That phrase is a rule of thumb that encapsulates a Real Word limitation faced by engineers. When trying to optimize performance across multiple considerations, at least one of them will wind up having to be compromised in order to maximize the performance of the others. It’s clear that whoever wrote Democrat presidential candidate Robert O’Rourke’s climate change plan didn’t understand that Reality requires such trade offs.

Here are a couple of examples of his nonsense.

Strengthen the clean air and hazardous waste limits for power plants and fuel economy standards that save consumers money and improve public health, while setting a trajectory to rapidly accelerate the adoption of zero-emission vehicles …

If the vehicles are going to be zero-emission (tail pipe only), then that’s theoretically possible by switch to electric motors, but such a change has the possibility of creating a terrific hazmat problem related to the recycling and/or disposal of the noxious materials in worn out batteries. If the the vehicles are going to be truly zero-emission, then all forms of combustion used to provide the energy in the mining and processing of raw materials and used to build the vehicles will have to be eliminated. Given that systems such as blast furnaces for steel making run 24/7/365, wind and solar power can’t carry that load. Does this mean more nuclear plants? Higher prices? What?

Set a first-ever, net-zero emissions by 2030 carbon budget for federal lands, stopping new fossil fuel leases, changing royalties to reflect climate costs, and accelerating renewables development and forestation …

More trees is not a bad idea per se, but I wonder if whoever wrote that understands that the principal reason there are now more trees in the industrialized world than there were two centuries ago is that the economy switched from burning wood (a renewable resource) to coal and natural gas (fossil fuels).

Maybe someone who thinks carbon dioxide is a pollutant should stop wasting his breath.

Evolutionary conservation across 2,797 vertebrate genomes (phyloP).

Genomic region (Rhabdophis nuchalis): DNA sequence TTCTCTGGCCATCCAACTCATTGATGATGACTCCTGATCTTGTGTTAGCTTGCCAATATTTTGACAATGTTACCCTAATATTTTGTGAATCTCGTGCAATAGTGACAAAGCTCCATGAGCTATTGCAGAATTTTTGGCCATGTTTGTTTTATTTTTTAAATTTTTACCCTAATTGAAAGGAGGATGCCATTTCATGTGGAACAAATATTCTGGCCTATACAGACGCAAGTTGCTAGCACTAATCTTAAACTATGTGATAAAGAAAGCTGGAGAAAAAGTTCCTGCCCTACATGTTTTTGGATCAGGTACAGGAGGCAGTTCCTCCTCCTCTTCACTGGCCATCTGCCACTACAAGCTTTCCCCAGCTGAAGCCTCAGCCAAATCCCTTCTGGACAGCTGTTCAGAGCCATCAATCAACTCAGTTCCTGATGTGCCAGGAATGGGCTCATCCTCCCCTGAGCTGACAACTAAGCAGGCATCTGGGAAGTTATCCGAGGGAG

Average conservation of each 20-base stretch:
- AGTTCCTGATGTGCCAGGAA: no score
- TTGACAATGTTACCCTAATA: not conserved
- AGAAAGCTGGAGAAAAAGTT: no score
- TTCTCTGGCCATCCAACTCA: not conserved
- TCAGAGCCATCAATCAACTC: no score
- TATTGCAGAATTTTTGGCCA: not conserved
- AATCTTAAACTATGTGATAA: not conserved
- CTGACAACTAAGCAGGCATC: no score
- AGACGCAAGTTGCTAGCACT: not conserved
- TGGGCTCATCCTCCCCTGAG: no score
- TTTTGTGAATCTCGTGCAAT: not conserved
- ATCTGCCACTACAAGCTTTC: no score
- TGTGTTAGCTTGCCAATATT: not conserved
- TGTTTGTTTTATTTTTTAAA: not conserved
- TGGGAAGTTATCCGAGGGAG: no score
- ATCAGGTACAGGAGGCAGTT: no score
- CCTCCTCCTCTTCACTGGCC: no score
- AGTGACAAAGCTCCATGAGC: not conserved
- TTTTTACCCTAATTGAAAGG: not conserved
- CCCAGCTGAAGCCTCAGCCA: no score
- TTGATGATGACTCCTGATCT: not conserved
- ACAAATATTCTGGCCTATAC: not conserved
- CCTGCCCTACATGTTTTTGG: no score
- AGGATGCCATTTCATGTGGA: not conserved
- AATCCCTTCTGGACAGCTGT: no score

The Truth is Out There


Over the past day, I’ve read of couple of posts whose ideas resonated together. The first was by David French over at NRO. The second was by Sarah Hoyt at According to Hoyt.

French’s piece, Franklin Graham and the High Cost of the Lost Evangelical Witness, takes Billy Graham’s son to task for having a double standard with respect to presidential morals. Graham spoke out against what he saw as Bill Clinton’s moral lapses 1998, but in 2018 called “this thing with Stormy Daniels and so forth … nobody’s business.” Yet, he’s recently called out Pete Buttigieg, tweeting, “As a Christian I believe the Bible which defines homosexuality as a sin, something not to be flaunted, praised or politicized.” French (and I) see Graham as inconsistent, and he (and I) see such inconsistency as the sort of hypocrisy that blunts the Church’s witness to the world.

The proper Evangelical position toward any president is not hard to articulate, though it is exceedingly difficult to hold to, especially in polarized times when one party seems set on limiting religious liberty and zealously defending abortion: We should pray for presidents, critique them when they’re wrong, praise them when they’re right, and never, ever impose partisan double standards. We can’t ever forget the importance of character, the necessity of our own integrity, and the power of the prophetic witness.

Read the whole thing.

This tweet from The Babylon Bee is a proper, if humorous, response to some Christian’s acceptance to Donald Trump’s sexual behavior.

FWIW, I didn’t support Trump in 2016, he hasn’t been an ideal president, but I believe that he’s done better that Hillary Clinton would have. That brings me to Sarah Hoyt’s post, We SEE You. She writes,

Years ago, I told a friend that I voted Republican, not because they were that much better than the Democrats, but because the press hated them and would keep an eye on them, while the left got a complete pass, which meant they could get crazier and crazier.

Christians on the Right shouldn’t fall in to the same trap that has caught so many folks on the Left. We need to shine the light of Truth rather that avert it because of worldly political convenience. Hoyt continues,

The deeds done in dark? Shout them from the rooftops. Do not give the left their presumption of good, or even of good intentions.

Read all of this one too.

I’ll add that the Right is not entitled to any presumption of good either. The Truth is out there.